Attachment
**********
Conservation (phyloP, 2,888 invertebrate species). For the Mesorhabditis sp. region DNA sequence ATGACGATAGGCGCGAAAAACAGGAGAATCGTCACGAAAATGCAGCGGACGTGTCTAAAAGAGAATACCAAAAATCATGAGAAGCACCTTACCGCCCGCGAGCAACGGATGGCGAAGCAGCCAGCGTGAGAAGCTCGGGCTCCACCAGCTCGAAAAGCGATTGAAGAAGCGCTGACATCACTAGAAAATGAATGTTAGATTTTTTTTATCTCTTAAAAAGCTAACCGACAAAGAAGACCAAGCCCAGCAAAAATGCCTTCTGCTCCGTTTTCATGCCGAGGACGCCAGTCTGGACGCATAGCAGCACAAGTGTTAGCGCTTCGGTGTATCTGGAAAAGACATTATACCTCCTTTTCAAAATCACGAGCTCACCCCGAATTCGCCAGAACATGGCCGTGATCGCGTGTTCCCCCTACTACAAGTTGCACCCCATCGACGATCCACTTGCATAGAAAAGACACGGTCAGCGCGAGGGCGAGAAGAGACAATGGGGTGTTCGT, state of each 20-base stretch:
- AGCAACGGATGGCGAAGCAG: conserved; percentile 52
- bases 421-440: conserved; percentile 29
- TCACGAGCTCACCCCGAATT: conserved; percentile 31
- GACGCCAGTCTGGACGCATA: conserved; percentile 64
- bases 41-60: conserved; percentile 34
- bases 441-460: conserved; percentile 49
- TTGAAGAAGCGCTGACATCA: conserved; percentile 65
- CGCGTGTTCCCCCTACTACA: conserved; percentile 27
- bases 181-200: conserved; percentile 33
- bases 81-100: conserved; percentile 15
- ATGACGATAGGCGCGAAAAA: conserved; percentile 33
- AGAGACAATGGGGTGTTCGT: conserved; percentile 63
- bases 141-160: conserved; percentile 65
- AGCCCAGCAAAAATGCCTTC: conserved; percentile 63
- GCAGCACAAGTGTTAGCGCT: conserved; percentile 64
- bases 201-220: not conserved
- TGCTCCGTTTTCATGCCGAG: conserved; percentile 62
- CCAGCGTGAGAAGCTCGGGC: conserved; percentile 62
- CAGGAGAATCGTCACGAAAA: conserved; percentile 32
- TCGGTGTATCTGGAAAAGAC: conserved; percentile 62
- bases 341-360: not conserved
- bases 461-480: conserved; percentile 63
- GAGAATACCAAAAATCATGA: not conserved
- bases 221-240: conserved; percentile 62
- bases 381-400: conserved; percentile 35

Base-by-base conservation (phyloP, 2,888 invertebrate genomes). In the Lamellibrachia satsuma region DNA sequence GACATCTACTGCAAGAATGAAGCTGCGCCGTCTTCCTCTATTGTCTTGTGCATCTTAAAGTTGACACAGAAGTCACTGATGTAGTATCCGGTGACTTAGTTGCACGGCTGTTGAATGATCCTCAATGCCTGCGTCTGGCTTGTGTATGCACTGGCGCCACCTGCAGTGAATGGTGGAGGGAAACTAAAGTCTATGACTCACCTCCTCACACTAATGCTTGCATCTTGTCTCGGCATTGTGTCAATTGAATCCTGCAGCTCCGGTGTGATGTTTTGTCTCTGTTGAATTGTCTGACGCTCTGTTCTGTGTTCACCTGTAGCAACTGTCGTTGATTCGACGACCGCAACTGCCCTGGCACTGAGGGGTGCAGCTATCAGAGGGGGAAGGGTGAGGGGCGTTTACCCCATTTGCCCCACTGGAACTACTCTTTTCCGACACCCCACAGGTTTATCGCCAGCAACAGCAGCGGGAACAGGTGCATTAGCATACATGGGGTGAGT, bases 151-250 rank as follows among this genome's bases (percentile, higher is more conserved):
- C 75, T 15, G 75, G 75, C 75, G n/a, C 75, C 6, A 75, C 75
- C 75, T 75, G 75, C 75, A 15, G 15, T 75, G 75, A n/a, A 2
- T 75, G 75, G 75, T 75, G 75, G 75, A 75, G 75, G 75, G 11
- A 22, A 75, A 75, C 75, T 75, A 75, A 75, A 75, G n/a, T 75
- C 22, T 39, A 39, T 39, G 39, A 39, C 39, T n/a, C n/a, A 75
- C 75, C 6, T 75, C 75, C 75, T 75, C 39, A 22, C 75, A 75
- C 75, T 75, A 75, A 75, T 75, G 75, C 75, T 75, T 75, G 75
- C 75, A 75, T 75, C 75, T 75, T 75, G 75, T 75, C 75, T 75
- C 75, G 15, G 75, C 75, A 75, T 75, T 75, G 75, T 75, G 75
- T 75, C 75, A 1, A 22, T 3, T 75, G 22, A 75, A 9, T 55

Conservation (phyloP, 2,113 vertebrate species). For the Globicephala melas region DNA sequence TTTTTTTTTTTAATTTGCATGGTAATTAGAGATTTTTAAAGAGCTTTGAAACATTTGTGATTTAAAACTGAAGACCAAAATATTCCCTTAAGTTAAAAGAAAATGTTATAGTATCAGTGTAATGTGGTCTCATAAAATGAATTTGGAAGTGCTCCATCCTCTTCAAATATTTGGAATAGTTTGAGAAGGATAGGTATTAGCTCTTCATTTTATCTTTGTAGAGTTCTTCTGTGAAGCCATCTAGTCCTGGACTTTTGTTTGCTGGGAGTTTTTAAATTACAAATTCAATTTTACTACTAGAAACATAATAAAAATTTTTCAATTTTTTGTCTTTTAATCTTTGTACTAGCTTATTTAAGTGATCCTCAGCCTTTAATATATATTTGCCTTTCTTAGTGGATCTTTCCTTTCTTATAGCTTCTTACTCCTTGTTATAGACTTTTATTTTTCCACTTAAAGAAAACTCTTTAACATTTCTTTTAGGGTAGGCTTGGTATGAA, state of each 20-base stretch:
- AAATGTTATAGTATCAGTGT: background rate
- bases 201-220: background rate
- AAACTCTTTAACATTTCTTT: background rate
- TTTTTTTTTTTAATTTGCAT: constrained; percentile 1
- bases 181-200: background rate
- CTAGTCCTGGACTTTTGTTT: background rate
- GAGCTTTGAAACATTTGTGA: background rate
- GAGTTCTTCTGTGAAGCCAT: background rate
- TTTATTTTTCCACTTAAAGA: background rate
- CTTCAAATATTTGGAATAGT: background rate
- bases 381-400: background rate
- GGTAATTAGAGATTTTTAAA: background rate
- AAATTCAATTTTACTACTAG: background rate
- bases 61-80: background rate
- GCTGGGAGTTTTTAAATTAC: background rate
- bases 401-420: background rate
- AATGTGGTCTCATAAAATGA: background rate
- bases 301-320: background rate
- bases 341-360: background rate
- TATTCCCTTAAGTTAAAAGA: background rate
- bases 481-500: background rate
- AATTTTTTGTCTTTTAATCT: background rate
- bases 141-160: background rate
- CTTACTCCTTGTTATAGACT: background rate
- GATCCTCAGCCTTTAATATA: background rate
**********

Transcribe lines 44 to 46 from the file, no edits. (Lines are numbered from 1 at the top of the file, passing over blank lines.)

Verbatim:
- CTAGTCCTGGACTTTTGTTT: background rate
- GAGCTTTGAAACATTTGTGA: background rate
- GAGTTCTTCTGTGAAGCCAT: background rate